One of the things artificial intelligence has taught us is that a company does not need to build a new AI system to meet unmet customer needs. Nor does it need to bet the farm on a single piece of AI.
Case in point: Amazon (A) recently announced that Prime members (owned by the company) will soon be able to order from its retail website using Facebook Messenger, and that other ways to order merchandise will be added “in the coming months.” That means you can message your friends on Facebook Messenger using your Echo device, for example, without actually needing an Alexa device.
Amazon’s announcement comes a few months after the retail giant eliminated the need for customer service agents to switch to Alexa, from now on. Rather, with the Instant Pager, Amazon can simply point in the direction to an agent waiting inside the retail store to respond to questions.
Farther back, at Amazon’s West Coast fulfillment center in San Bernardino, California, delivery drones flew over a square meter-size area where nine drones were gathered, all flying with flight paths from the dock all the way to the last step of delivery.
Bloomberg Businessweek’s Catharine Taylor explores Amazon’s efforts in some of these areas of AI. [ALSO SEE: 5 Productivity Resources For Entrepreneurs]
Who knows? If Amazon can build it and get it working for a few customers (and, again, it’s just been announced for now), the system could be faster and more accurate than humans, speeding up and making processes more efficient.
The good news for everyone is that almost every smart company (and most smart start-ups) can already incorporate artificial intelligence into their product or process. As soon as Amazon is ready to roll its arms wide (and thereby give all companies a real reason to try to do so), machine learning will be there to help.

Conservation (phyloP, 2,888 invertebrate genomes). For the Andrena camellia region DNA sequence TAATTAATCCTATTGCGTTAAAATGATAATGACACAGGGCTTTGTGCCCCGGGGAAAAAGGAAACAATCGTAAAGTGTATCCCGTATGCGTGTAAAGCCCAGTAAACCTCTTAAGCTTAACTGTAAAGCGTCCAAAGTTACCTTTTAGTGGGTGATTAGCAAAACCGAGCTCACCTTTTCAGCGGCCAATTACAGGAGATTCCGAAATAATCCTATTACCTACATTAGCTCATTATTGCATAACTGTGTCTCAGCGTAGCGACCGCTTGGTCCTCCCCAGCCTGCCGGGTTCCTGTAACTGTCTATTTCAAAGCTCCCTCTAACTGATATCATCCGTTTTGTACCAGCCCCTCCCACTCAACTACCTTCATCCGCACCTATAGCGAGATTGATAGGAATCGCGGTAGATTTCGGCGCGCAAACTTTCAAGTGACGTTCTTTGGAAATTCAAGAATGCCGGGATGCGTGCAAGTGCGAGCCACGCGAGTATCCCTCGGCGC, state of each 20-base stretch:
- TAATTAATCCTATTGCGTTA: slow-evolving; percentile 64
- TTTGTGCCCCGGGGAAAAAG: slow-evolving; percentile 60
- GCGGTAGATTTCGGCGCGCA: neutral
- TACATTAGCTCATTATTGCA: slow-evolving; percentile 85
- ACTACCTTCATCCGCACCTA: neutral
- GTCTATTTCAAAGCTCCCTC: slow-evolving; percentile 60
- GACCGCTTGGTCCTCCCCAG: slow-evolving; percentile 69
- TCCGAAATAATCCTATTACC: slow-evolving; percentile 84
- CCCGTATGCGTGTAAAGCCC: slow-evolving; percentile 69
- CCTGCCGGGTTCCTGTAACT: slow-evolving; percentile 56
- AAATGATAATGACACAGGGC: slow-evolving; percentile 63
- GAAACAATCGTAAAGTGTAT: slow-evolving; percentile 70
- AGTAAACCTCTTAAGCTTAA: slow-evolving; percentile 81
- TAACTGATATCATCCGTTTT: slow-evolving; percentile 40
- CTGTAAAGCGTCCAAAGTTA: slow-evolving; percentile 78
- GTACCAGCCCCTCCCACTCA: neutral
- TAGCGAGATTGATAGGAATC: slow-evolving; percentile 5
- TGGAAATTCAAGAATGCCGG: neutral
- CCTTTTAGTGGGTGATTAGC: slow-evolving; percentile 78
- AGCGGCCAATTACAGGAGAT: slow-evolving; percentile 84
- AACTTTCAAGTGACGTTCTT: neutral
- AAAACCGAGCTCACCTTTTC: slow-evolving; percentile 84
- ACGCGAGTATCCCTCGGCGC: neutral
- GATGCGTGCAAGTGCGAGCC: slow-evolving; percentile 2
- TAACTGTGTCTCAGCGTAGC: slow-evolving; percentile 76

Here are some impressive examples from others among the worlds’ biggest companies:
Apple Stores: a new Apple Store in Seoul, South Korea is equipped with a camera that allows Apple Pay customers to check their item at the register using a device. The in-store cameras watch the screen and find the correct charge to pay. The system improves accuracy, explains the website 9to5 Mac.
Apple Translate: The company acquired the Italian telephony start-up Pi1 in 2015. The company’s technology helps translate or transcribe speech from one language to another.
UX/UI teams at Airbnb: The five teams in use of AI include: moving-room maps for hosts, one-stop community registries for travelers, “better package timing of restaurants in-network,” and a feature that allows people with lower skills to share homes on Airbnb. Airbnb stresses that none of these tools are intended to replace existing staff.
JPMorgan: The bank of this financial powerhouse went beyond using AI for accounting to create an “AI-assisted frontline workforce” that uses computers in its call centers. The AI helps with things like answering customer questions.
Google; the company has announced it will launch a “machine learning engine” in the second half of 2019 for the Google Assistant. There are some interesting applications, such as suggesting recipes, and automating tedious tasks like repeating phrases and typing on phones.
IBM’s Watson; the company is working on personal assistant technology, so that people will order items from websites that work with Watson. The process is called Direct To Watson (D2W).
Many more companies were, and still are, working on complex implementations of AI. According to AI Horizons, an AI conference that focuses on the practical use of artificial intelligence, a report on the theme from the recent AI Horizons Americas show at the Philadelphia Convention Center states: